Pretrial Release | California


State legislatures consider and enact laws that address all aspects of pretrial policy, including citations, release eligibility, conditions of release, commercial bail bonding, victims’ rights and diversion. These legislative policies have an important role in providing fair, efficient and safe practices carried out by law enforcement and the courts.

Below is a synopsis of this state’s pretrial release laws as of March 2013 and any relevant legislative reports or audits. Recent enactments modifying these provisions can be found in NCSL’s pretrial enactments database.


Citation in Lieu of Arrest

Issuing a citation is presumptive for misdemeanors, however, citations cannot be issued for offenses involving domestic violence or abuse (unless the officer determines there is not a reasonable likelihood that the offense will continue) and for offenses that require a bail hearing. Citations can be issued at any time during the arrest process by law enforcement officers or their superiors. (Penal Code § 853.6)

Pretrial Release Eligibility

State constitution and statute provide a presumption of pretrial release.  Pretrial release can be denied for capital offenses, felonies involving acts of violence, felony sexual assault, and felonies involving threats of bodily harm. (Const. art. I § 12; Penal Code § 1271 & 1270.5)

Guidance for Setting Release Conditions

State statute provides a presumption of pretrial release on personal recognizance for misdemeanor offenses. (Penal Code § 1270 (a))

Pretrial Release Conditions

Law allows release on personal recognizance. Common conditions of release include: commercial surety, cash deposit, other secured bond, supervision and additional requirements. Electronic monitoring is authorized for defendants detained for at least 30 days for misdemeanors or 60 days for any offense. (Penal Code § 1295, §1269b, § 1203.018, § 1270 & § 1318)

Bail Bond Agent Licensure

The Department of Insurance Commissioner regulates bail agents, bail permittees and bail solicitors. To be licensed, applicants must meet residency and prelicense requirements, and pass an exam. Bail permittees and solicitors must also meet continuing education requirements. Crimes for which a license can be denied or revoked include certain misdemeanors and felonies, and crimes that involve a misappropriation of money or property. (Ins. Code § 1802; Ins. Code § 1802.5; Ins. Code § 1803)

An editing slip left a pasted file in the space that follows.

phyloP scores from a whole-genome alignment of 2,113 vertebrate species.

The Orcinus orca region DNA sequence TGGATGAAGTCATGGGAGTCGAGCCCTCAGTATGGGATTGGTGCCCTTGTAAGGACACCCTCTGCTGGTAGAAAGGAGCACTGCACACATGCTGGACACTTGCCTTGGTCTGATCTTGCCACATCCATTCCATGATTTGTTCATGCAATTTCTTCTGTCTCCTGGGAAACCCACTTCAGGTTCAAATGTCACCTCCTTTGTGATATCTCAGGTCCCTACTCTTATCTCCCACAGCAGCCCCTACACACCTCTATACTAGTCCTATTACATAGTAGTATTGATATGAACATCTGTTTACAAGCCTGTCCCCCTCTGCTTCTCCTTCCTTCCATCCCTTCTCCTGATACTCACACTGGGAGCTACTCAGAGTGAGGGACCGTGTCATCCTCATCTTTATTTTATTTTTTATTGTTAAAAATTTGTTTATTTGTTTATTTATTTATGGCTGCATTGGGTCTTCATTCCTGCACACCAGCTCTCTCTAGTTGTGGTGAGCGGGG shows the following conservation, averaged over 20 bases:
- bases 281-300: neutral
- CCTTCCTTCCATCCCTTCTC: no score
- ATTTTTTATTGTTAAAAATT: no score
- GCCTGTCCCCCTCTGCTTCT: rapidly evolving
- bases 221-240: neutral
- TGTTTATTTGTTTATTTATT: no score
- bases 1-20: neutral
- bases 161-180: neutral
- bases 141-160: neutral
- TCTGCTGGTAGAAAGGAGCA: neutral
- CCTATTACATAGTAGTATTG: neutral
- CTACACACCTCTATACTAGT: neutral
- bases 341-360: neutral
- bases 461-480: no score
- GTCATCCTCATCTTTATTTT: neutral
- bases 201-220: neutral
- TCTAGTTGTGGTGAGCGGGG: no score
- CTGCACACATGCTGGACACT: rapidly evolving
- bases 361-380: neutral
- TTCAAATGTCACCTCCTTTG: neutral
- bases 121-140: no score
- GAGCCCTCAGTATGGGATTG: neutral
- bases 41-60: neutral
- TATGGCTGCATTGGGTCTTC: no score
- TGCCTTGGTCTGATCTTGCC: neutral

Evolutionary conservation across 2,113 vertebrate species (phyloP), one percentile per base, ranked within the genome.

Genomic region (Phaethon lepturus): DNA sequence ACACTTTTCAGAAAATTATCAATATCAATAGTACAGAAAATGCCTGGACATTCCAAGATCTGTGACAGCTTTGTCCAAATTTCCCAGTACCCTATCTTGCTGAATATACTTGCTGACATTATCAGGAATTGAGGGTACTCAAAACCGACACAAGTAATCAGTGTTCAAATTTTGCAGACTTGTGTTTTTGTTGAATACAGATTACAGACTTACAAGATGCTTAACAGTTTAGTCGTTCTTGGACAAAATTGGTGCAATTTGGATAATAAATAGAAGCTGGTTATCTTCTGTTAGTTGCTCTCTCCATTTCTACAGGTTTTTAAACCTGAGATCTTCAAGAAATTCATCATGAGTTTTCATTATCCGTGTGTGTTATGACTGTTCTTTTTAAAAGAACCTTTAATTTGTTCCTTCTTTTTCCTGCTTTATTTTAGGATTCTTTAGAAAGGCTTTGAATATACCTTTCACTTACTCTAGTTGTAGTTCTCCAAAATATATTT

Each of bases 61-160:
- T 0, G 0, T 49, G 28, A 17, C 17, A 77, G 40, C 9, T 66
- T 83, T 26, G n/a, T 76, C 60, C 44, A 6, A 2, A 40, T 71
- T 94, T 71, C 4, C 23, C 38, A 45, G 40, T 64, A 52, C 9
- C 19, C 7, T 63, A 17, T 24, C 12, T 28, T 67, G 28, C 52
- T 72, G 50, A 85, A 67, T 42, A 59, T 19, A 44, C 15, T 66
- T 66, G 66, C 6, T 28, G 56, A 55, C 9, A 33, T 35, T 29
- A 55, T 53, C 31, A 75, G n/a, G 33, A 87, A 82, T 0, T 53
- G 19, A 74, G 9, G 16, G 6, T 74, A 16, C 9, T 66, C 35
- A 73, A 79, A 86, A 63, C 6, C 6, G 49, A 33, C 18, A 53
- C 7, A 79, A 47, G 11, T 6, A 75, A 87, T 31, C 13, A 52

Bond Forfeiture Procedure

After notification of their client’s failure to appear, a bail agent has 30 days to produce the defendant or provide an adequate reason why the defendant did not appear. Courts are instructed to consider absences due to death, illness, insanity, or detention by military or civil authorities. (Penal Code § 1305)

Recovery Agents

Recovery agents do not need a license, but must carry a certificate to show completion of required education courses. Associations with bail agents must be disclosed, and recovery agents are required to wear identifying clothing and follow set guidelines when making arrests on private property. (Penal Code § 1299.01; Penal Code § 1299.09; Penal Code § 1299.07)

Victims’ Rights and Protections

Victims have the right to notification of, to attend and be heard at the pretrial release hearing. Victims also have a right to notification of pretrial release. Pretrial release hearings are required for: serious felonies; violent felonies except residential burglary; felony intimidation of a witness; rape of a spouse; corporal injury to a family member; threat of injury by an electronic communication device to a family member; stalking; domestic violence battery; violation of protection order by threat or use of violence or going to the workplace or residence of the protected party; and misdemeanor violation of a protection order involving domestic violence. Electronic monitoring can be ordered for violent crimes, only if the local jurisdiction adopts a policy. If a bail bond is forfeited, the funds can be applied to a restitution order upon the defendant’s conviction. (Const. art. I, § 28; Penal Code § 679.02(12); Penal Code § 1270.1(a) & § 853.6(2); Penal Code § 136.2(a)(7)(D); Penal Code § 1463.009)

Pretrial Diversion

Diversion programs authorized include: substance abuse, mental health, domestic relations and worthless check programs; and substance abuse problem-solving courts. Diversion is also authorized for the offenses enumerated in § 1001.1. (Penal Code § 1000 et. seq.; § 1001 et. seq.)


Full text of statutes can be retrieved using NCSL’s State Legislatures Internet Links database or learn more about NCSL’s Criminal Justice Program.